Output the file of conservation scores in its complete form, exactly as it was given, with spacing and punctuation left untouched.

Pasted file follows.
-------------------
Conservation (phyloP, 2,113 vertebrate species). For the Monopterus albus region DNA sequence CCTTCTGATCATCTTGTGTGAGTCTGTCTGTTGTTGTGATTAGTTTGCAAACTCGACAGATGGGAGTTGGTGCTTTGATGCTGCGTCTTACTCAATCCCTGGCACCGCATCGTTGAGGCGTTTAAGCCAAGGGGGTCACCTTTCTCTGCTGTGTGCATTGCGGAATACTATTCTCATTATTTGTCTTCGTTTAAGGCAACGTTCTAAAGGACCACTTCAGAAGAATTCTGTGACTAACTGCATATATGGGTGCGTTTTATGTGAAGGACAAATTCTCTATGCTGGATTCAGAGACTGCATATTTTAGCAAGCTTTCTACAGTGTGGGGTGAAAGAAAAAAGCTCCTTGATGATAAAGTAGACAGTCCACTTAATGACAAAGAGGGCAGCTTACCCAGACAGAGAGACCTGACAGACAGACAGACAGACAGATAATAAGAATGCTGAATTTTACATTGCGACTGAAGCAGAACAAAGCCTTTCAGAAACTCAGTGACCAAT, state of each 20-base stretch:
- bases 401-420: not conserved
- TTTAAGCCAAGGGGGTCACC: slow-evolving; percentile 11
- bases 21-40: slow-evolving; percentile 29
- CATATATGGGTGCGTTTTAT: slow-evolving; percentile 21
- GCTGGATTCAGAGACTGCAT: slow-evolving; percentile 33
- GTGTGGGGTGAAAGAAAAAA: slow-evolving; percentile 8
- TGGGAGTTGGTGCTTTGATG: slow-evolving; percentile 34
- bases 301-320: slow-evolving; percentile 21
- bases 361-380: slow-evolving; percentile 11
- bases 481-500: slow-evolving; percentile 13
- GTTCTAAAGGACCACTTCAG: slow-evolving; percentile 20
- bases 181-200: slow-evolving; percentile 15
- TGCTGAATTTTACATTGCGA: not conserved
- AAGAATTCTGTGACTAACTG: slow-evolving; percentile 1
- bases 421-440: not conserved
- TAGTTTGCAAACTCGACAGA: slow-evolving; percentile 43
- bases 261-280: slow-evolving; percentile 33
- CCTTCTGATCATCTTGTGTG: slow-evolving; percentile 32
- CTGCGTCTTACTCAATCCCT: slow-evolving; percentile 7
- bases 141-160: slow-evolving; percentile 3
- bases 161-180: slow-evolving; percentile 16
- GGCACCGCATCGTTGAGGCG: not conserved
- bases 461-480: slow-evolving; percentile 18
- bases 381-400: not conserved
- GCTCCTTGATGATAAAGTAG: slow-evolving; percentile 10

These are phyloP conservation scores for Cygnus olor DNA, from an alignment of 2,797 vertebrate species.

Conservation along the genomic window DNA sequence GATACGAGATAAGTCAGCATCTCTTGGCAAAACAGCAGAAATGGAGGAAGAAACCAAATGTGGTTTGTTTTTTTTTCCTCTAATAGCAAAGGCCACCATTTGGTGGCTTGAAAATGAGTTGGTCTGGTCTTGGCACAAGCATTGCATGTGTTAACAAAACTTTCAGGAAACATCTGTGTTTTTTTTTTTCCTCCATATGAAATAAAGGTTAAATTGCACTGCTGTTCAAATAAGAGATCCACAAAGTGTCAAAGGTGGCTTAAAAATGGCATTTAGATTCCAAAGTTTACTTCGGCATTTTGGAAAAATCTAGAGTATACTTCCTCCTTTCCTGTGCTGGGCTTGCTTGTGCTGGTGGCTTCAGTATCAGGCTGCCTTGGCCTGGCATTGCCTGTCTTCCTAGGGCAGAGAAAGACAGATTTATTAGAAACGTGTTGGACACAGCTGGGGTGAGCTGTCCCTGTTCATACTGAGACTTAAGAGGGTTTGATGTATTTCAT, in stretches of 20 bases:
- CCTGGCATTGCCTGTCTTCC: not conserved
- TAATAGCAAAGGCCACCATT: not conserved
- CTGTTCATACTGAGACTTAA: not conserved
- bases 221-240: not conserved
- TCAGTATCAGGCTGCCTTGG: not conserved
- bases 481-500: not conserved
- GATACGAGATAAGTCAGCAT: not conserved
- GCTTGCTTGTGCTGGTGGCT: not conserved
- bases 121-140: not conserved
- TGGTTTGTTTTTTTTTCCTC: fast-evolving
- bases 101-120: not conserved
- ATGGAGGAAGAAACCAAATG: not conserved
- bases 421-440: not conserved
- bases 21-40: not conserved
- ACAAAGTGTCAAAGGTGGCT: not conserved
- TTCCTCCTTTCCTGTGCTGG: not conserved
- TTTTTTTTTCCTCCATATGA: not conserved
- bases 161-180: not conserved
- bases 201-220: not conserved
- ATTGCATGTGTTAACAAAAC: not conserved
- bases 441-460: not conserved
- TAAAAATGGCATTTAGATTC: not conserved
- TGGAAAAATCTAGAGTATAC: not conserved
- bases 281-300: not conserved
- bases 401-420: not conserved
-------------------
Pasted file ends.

Conservation (phyloP, 2,113 vertebrate species). For the Monopterus albus region DNA sequence CCTTCTGATCATCTTGTGTGAGTCTGTCTGTTGTTGTGATTAGTTTGCAAACTCGACAGATGGGAGTTGGTGCTTTGATGCTGCGTCTTACTCAATCCCTGGCACCGCATCGTTGAGGCGTTTAAGCCAAGGGGGTCACCTTTCTCTGCTGTGTGCATTGCGGAATACTATTCTCATTATTTGTCTTCGTTTAAGGCAACGTTCTAAAGGACCACTTCAGAAGAATTCTGTGACTAACTGCATATATGGGTGCGTTTTATGTGAAGGACAAATTCTCTATGCTGGATTCAGAGACTGCATATTTTAGCAAGCTTTCTACAGTGTGGGGTGAAAGAAAAAAGCTCCTTGATGATAAAGTAGACAGTCCACTTAATGACAAAGAGGGCAGCTTACCCAGACAGAGAGACCTGACAGACAGACAGACAGACAGATAATAAGAATGCTGAATTTTACATTGCGACTGAAGCAGAACAAAGCCTTTCAGAAACTCAGTGACCAAT, state of each 20-base stretch:
- bases 401-420: not conserved
- TTTAAGCCAAGGGGGTCACC: slow-evolving; percentile 11
- bases 21-40: slow-evolving; percentile 29
- CATATATGGGTGCGTTTTAT: slow-evolving; percentile 21
- GCTGGATTCAGAGACTGCAT: slow-evolving; percentile 33
- GTGTGGGGTGAAAGAAAAAA: slow-evolving; percentile 8
- TGGGAGTTGGTGCTTTGATG: slow-evolving; percentile 34
- bases 301-320: slow-evolving; percentile 21
- bases 361-380: slow-evolving; percentile 11
- bases 481-500: slow-evolving; percentile 13
- GTTCTAAAGGACCACTTCAG: slow-evolving; percentile 20
- bases 181-200: slow-evolving; percentile 15
- TGCTGAATTTTACATTGCGA: not conserved
- AAGAATTCTGTGACTAACTG: slow-evolving; percentile 1
- bases 421-440: not conserved
- TAGTTTGCAAACTCGACAGA: slow-evolving; percentile 43
- bases 261-280: slow-evolving; percentile 33
- CCTTCTGATCATCTTGTGTG: slow-evolving; percentile 32
- CTGCGTCTTACTCAATCCCT: slow-evolving; percentile 7
- bases 141-160: slow-evolving; percentile 3
- bases 161-180: slow-evolving; percentile 16
- GGCACCGCATCGTTGAGGCG: not conserved
- bases 461-480: slow-evolving; percentile 18
- bases 381-400: not conserved
- GCTCCTTGATGATAAAGTAG: slow-evolving; percentile 10

These are phyloP conservation scores for Cygnus olor DNA, from an alignment of 2,797 vertebrate species.

Conservation along the genomic window DNA sequence GATACGAGATAAGTCAGCATCTCTTGGCAAAACAGCAGAAATGGAGGAAGAAACCAAATGTGGTTTGTTTTTTTTTCCTCTAATAGCAAAGGCCACCATTTGGTGGCTTGAAAATGAGTTGGTCTGGTCTTGGCACAAGCATTGCATGTGTTAACAAAACTTTCAGGAAACATCTGTGTTTTTTTTTTTCCTCCATATGAAATAAAGGTTAAATTGCACTGCTGTTCAAATAAGAGATCCACAAAGTGTCAAAGGTGGCTTAAAAATGGCATTTAGATTCCAAAGTTTACTTCGGCATTTTGGAAAAATCTAGAGTATACTTCCTCCTTTCCTGTGCTGGGCTTGCTTGTGCTGGTGGCTTCAGTATCAGGCTGCCTTGGCCTGGCATTGCCTGTCTTCCTAGGGCAGAGAAAGACAGATTTATTAGAAACGTGTTGGACACAGCTGGGGTGAGCTGTCCCTGTTCATACTGAGACTTAAGAGGGTTTGATGTATTTCAT, in stretches of 20 bases:
- CCTGGCATTGCCTGTCTTCC: not conserved
- TAATAGCAAAGGCCACCATT: not conserved
- CTGTTCATACTGAGACTTAA: not conserved
- bases 221-240: not conserved
- TCAGTATCAGGCTGCCTTGG: not conserved
- bases 481-500: not conserved
- GATACGAGATAAGTCAGCAT: not conserved
- GCTTGCTTGTGCTGGTGGCT: not conserved
- bases 121-140: not conserved
- TGGTTTGTTTTTTTTTCCTC: fast-evolving
- bases 101-120: not conserved
- ATGGAGGAAGAAACCAAATG: not conserved
- bases 421-440: not conserved
- bases 21-40: not conserved
- ACAAAGTGTCAAAGGTGGCT: not conserved
- TTCCTCCTTTCCTGTGCTGG: not conserved
- TTTTTTTTTCCTCCATATGA: not conserved
- bases 161-180: not conserved
- bases 201-220: not conserved
- ATTGCATGTGTTAACAAAAC: not conserved
- bases 441-460: not conserved
- TAAAAATGGCATTTAGATTC: not conserved
- TGGAAAAATCTAGAGTATAC: not conserved
- bases 281-300: not conserved
- bases 401-420: not conserved